“There is good reason to be astonished that men should sin so boldly in the sight of Heaven and earth and show so little fear of the most high God. Yet it is a much greater cause of astonishment that while we multiply our iniquities beyond the sands of the sea and have so great a need for God to be kind and indulgent, we are nevertheless so demanding ourselves. Such indignity and such injustice! We want God to suffer everything from us, and we are not able to suffer anything from anyone. We exaggerate beyond measure the faults committed against us; worms that we are, we take the slightest pressure exerted on us to be an enormous attack. Meanwhile, we count as nothing what we undertake proudly against the sovereign majesty of God and the rights of his empire! Blind and wretched mortals: will we always be so sensitive and delicate? Will we never open our eyes to the truth? Will we never understand that the one who does injury to us is always much more to be pitied than are we who receive the injury? . . . Since those who do evil to us are unhealthy in mind, why do we embitter them by our cruel vengeance? Why do we not rather seek to bring them back to reason by our patience and mildness? Yet we are far removed from these charitable dispositions. Far from making the effort at self-command that would enable us to endure an injury, we think that we are lowering ourselves if we do not take pride in being delicate in points of honor. We even think well of ourselves for our extreme sensitivity. And we carry our resentment beyond all measure . . . All of this must stop . . . We must take care of what we say and bridle our malicious anger and unruly tongues. For there is a God in Heaven who has told us that he will demand a reckoning of our ‘careless words’ (Matt. 12:36): what recompense shall he exact for those which are harmful and malicious? We ought, therefore, to revere his eyes and his presence. Let us ponder the fact that he will judge us as we have judged our neighbor.” — Bishop Jacques-Benigne Bossuet, Meditations for Lent, p. 49-51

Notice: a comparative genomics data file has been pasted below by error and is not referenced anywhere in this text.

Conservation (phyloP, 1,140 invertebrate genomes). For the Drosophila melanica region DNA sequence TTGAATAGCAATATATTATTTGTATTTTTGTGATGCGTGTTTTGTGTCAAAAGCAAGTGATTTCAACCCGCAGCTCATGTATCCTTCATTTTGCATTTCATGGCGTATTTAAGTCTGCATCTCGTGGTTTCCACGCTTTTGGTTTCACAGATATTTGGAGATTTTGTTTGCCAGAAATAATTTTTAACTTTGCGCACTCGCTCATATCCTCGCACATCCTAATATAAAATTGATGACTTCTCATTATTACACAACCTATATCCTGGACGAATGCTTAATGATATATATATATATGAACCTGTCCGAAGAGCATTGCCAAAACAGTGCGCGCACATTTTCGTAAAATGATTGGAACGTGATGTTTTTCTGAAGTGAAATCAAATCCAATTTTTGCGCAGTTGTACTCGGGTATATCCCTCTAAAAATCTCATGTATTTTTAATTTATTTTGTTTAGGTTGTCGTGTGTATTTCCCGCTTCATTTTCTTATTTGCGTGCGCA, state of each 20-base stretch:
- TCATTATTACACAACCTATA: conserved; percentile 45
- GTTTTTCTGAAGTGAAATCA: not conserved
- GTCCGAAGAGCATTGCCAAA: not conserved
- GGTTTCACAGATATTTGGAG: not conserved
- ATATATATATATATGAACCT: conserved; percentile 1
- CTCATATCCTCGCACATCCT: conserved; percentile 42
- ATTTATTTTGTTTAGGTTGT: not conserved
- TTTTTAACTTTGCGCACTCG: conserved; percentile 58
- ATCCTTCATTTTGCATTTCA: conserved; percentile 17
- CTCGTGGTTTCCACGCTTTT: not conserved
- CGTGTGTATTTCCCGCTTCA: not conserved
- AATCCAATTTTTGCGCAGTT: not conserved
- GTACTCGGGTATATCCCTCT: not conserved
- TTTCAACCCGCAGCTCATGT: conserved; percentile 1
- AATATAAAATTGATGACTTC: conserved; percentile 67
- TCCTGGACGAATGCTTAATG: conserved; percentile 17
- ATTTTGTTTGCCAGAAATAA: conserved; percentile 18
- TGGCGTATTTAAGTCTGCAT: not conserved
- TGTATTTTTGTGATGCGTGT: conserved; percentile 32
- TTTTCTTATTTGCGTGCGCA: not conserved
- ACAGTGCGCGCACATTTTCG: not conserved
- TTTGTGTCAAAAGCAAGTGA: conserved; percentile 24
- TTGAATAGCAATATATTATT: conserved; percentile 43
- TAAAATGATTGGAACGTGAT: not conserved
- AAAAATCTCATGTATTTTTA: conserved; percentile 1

-Christ Appearing to Mary Magdalene, Charles de La Fosse, between 1680 and 1685
-by Rev Gabriel of St Mary Magdalen, OCD, Divine Intimacy, Baronius Press, (c) 1964
Presence of God – O Lord, may I always seek You alone, and seeking You, may I have the grace to find You.